History of Sanibel Island

By Rebecca Paisley | About Sanibel

Sanibel Island’s history is very interesting to read, historians believe that Sanibel and Captiva formed as one Island about 6.000 years ago. The Island began as one from sediment that rose from the sea after being shaped by centuries of storm activity.

credit: TripAdvisor

The first know human in the area were the native Calusa Indians, who arrived about 2.500 years ago. The Calusa were a great Indian tribe who came to dominate a large part of Southwest Florida through trade and an elaborate system of canals and waterways. With Calusa transformed the waterways on the Island into abundant riches of food. They used sea resources for living, seafood such as clams, conchs, whelks, oyster were used for food, and their empty shells were crafted into tools. Sanibel remained an important Calusa settlement until the arrival of the Europeans.

credit: history.com

Spanish explorer Juan Ponce de Leon is believed to discovered Sanibel Island. In 1513, he named it the Island “Santa Isybella”,  for his, Queen Isabella I of Castile. But, the The Spanish were unsuccessful in establishing any kind of permanent settlement, they retreated to British and Cuba in 1763 and died. Thus ended some 250 years of Spanish rule.

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However, Spanish infiltration introduced European disease and slavery to Sanibel, and overcome by yellow fever, tuberculosis, and measles, the Calusa population all but became extinct by the late 1700s.Legend has it that the barrier islands soon became a haven for infamous pirates. “The Buccaneer Coast” attracted the notorious Jose Gaspar to the region in the early 1800s, where it was rumored
that he buried his stolen treasure on Sanibel, and then built a prison on “Isle de los Captivas,” or Captiva Island, where he kept his female prisoners “captive” for ransom. Gaspar himself was captured in 1821 by the U.S. Navy, but wrapped himself in chains and jumped overboard off his ship, rather then face imprisonment.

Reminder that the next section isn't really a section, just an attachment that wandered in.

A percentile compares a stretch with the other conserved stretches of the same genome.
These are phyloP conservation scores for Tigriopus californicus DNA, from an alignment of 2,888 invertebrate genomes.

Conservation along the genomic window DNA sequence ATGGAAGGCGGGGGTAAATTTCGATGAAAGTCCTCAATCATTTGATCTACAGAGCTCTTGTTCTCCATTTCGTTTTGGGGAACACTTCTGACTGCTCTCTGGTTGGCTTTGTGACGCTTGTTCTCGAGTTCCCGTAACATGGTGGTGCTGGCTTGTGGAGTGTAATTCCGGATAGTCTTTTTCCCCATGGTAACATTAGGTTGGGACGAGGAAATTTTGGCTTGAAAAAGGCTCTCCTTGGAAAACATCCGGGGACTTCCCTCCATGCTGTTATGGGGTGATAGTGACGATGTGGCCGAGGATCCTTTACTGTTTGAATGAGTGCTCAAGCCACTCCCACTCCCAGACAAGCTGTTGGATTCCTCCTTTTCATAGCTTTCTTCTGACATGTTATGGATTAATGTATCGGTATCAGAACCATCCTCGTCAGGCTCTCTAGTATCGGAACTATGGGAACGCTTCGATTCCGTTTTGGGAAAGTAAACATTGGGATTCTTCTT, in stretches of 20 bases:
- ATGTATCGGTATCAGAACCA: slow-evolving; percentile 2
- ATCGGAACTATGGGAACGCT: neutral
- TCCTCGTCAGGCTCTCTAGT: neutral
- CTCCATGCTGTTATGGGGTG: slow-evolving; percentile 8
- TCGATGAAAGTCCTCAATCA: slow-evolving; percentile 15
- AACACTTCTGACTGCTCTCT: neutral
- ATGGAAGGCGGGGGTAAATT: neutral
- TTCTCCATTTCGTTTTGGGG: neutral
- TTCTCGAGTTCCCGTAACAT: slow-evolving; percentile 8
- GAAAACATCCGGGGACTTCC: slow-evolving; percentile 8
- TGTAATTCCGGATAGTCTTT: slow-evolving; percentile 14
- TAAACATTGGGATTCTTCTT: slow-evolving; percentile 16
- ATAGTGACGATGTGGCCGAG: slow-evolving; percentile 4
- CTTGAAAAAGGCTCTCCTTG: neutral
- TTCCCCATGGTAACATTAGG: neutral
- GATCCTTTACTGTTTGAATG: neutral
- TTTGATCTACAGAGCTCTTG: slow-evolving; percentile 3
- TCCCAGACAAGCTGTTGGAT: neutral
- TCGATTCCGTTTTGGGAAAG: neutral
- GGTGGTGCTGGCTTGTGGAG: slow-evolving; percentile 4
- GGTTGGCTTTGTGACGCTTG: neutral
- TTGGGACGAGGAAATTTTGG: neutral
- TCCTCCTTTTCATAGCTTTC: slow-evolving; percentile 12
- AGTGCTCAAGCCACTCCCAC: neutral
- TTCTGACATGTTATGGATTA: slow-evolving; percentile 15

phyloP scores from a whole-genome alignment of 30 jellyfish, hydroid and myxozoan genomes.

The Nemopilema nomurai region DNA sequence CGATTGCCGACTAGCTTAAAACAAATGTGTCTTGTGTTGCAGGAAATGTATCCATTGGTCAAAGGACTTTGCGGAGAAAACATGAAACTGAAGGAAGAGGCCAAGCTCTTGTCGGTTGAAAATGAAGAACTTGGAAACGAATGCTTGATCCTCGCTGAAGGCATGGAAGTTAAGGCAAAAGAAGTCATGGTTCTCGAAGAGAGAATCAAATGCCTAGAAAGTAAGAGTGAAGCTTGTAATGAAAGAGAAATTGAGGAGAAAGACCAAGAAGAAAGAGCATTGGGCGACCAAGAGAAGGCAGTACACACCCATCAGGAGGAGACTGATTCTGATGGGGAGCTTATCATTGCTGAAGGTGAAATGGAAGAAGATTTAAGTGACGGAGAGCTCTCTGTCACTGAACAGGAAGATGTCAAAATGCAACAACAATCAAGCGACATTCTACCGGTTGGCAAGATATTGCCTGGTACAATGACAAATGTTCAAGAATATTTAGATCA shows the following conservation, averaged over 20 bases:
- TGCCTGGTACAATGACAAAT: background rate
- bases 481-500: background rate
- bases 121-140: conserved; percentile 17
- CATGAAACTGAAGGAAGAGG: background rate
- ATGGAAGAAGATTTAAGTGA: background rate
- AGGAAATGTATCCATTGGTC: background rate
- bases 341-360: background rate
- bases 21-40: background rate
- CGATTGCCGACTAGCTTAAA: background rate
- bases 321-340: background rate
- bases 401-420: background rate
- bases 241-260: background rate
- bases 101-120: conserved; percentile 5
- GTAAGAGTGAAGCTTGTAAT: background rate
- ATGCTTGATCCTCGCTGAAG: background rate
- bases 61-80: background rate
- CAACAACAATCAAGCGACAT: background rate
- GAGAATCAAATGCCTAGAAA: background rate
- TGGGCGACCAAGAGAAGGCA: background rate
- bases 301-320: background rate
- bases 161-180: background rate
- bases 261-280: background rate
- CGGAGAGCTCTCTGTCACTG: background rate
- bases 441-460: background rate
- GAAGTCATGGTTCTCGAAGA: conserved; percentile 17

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The first modern settlement on Sanibel was established by the Florida Peninsular Land Company in 1832. The colony never took off, and was abandoned by 1849.  It was this first group that initially petitioned for a lighthouse on the island. The Homestead Act of 1862 encourage the repopulation of the island. One of the reason, the lighthouse which was completed in 1884, increased traffic in and out of Punta Rassa Harbor. The lighthouse was first lit on August 20, 1885.

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In 1895, the first Island Inn was built by Matthewes family, for over 117 years it has served visitors to enjoy magnificent beaches, virgin dune, and silky sand.  Repopulation makes Sanibel has many arrivals. Pioneer settlement on Sanibel located around Point Ybel, which is now known as “Old Town Sanibel”. This area is the center of Island activity. In 1889, there were 40 families and 21 houses
families living on Sanibel. They began planting sugar cane, pineapple, tomatoes, pumpkins, melons, sisal and hemp. Tomatoes became a huge export from Sanibel.

In early 1900’s Sanibel was on its way to became a prime destination for vacationers, which is rich families from the North East. Troughout the 1950s and 1960s, Sanibel reputation as prime destination for vacationers attracted more visitors. Besides the beaches, the islands have many a fascinating tale to tell, from native Indians, to Spanish explorers, and brave pioneers.

credit: 123RF.com

In 1963, The Sanibel Causeway was opened, and soon threatened to change the face of the island. Eleven years later, Sanibel formed its own city government, allowing residents to control their own destiny to promote the island. The resident and city government also controlling development of wildlife and natural resources of the
Island. The original Sanibel Causeway was replaced in 2007, with flyover features, allow sailboats to pass under it. Today, Sanibel Island retains the charm and natural beauty that has always characterized the island. They provide easy acces to tourist sites, and shows many attractions to visitors.

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About the Author

Rebecca is a professional blogger at SanibelIslandGo media, a writer with a passionate interest in the travel industry. Her experience, perspective, and her writing skill help to describe how beautiful is the Sanibel Island.